February 2008


This is so ridiculous…if this all wasn’t connected to the sad state of our nation, I should be laughing.

Malacañang has so many resources at their disposal…and they can’t get something as simple as a press statement correct.

Example #1: The .5M bribe offered to Lozada

As the Inquirer so astutely pointed out yesterday, the Palace offered no less 3 explanations for where the money came from. As reported in the Inquirer:

The first version had Gaite explaining in a statement that the money had come from him as some sort of personal loan to Lozada.

The second story had Executive Secretary Eduardo Ermita saying the money did not come from Gaite but from a “private” anonymous donor.

With Lozada also appearing at the hearing, Gaite Tuesday told the Senate inquiry that he volunteered to give that much money out of pity after Lozada texted him at 2 a.m. on Feb. 3 saying he was in dire need of funds.

Gaite said the P500,000 came partly from his uncle and from his sister-in-law and was to be used for the renovation of his in-laws’ house. Later, he said the money was part of the P1.5 million he had advanced from his uncle, Melquiades Gaite, in exchange for a piece of land that Gaite planned to sell to him.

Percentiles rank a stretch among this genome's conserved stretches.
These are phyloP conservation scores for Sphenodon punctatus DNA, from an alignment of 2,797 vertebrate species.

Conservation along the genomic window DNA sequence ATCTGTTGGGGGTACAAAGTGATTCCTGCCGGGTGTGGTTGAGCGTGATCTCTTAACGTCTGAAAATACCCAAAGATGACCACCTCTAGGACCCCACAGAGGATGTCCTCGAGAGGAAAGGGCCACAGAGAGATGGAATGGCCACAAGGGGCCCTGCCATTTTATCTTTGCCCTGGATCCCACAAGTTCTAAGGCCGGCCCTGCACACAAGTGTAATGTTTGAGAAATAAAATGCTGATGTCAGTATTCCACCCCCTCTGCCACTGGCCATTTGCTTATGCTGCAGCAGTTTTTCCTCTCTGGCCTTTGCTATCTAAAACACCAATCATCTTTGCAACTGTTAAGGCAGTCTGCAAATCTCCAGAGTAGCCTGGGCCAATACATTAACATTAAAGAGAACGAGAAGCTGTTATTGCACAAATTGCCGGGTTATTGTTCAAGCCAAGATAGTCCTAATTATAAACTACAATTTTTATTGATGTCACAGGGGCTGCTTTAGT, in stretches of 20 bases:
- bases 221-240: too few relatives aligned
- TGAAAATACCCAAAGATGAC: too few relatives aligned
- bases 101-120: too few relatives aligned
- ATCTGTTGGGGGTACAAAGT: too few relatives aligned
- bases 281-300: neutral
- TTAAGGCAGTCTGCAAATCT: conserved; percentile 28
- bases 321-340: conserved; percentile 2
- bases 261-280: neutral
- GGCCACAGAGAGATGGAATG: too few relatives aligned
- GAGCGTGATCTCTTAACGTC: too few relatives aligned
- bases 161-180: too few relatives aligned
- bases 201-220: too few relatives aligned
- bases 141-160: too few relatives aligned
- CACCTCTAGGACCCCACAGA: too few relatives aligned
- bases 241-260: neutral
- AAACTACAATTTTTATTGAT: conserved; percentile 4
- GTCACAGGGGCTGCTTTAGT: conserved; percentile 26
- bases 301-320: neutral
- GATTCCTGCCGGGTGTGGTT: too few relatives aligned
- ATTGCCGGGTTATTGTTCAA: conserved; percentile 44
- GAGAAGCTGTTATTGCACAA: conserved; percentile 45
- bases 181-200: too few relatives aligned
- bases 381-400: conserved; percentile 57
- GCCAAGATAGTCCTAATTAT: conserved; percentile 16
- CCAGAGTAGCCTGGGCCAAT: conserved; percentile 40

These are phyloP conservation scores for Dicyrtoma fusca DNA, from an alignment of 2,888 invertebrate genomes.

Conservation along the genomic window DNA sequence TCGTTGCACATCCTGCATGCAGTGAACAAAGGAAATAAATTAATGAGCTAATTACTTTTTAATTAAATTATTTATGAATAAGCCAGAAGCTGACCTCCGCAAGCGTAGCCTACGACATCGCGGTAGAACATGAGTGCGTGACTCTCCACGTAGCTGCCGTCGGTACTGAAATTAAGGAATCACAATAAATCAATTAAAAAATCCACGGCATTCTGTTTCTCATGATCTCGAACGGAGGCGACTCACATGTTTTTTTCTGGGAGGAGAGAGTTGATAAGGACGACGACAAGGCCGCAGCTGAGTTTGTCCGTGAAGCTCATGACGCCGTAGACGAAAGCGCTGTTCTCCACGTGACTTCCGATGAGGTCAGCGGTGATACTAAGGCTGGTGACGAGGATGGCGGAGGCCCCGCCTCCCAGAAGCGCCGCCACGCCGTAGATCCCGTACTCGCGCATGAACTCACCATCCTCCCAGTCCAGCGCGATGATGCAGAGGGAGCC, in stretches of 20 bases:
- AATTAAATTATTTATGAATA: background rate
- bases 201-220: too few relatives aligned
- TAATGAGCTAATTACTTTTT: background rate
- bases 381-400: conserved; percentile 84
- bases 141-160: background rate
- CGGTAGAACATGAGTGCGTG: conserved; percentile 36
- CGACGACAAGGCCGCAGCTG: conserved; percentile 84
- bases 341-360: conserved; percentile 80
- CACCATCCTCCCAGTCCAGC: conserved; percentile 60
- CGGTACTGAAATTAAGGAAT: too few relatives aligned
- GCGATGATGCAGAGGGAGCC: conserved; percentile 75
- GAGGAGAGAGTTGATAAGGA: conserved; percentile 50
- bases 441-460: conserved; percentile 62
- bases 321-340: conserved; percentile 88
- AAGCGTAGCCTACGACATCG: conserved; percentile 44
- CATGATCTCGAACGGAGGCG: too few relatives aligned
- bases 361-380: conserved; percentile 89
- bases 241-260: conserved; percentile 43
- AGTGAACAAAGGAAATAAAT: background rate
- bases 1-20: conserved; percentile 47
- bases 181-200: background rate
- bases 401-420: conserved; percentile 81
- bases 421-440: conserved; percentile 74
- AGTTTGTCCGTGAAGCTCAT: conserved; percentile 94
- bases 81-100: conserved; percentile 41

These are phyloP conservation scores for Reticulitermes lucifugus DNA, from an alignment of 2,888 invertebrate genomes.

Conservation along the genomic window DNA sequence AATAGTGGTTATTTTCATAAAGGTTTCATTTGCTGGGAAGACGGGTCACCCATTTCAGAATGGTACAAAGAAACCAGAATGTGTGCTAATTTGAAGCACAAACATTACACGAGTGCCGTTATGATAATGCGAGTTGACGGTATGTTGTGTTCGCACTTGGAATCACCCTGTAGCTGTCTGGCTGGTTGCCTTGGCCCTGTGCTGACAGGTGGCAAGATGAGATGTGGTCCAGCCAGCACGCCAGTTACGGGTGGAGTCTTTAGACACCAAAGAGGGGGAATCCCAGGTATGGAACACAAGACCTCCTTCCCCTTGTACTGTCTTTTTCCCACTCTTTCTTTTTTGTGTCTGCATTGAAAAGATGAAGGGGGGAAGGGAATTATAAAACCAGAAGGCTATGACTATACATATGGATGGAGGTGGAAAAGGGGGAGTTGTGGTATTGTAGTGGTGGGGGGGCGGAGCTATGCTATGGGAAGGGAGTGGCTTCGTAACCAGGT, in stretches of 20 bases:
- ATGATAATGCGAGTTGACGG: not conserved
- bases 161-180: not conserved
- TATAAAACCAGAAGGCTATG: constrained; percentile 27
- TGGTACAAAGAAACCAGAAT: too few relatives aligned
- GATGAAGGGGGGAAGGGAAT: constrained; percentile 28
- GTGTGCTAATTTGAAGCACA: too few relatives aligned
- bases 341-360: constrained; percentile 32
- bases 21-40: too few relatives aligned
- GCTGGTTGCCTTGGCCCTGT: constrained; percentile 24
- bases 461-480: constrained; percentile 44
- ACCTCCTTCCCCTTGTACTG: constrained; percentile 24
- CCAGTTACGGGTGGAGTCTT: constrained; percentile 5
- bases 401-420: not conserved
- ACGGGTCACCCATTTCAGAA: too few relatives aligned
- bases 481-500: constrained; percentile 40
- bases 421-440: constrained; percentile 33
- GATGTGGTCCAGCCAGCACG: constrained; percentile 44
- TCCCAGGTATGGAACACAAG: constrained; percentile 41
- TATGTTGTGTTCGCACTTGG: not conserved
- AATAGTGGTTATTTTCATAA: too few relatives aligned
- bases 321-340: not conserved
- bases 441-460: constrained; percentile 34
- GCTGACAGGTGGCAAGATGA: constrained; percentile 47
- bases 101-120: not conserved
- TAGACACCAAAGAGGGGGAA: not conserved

Example #2: GMA’s readio statement that she heard about the anomaly

On DZRH, GMA stated that she heard about the anomaly before the signing, but could not cancel the project because it would be “rude” to the Chinese government. In her words,

“Kaya itong proyektong ito, oras na may pag-uusap na may anomalya, ay agad-agad kong kinansela, agad-agad na gumawa ako ng hakbang para kanselahin.”

Apparently, 5 months (and in an atmosphere of deafening political clamour) is agad-agad.

Then, my best friend, Raul Gonzalez, stated that eventhough GMA knew about flaws, she is not legally responsible for not cancelling it right away because the flaws were not proven. Furthermore, he stated that she cancelled the project due to “political hullaballoo” and not due to any flaws.

Then, Deputy Presidential Spokesman, Anthony Golez, stated, “The President categorically denies that she said that the deal, or the contract, is flawed. It was misinterpreted. It was lost in translation.” Favila stated that he “studied” the transcript of the interview and GMA did not say the project was flawed.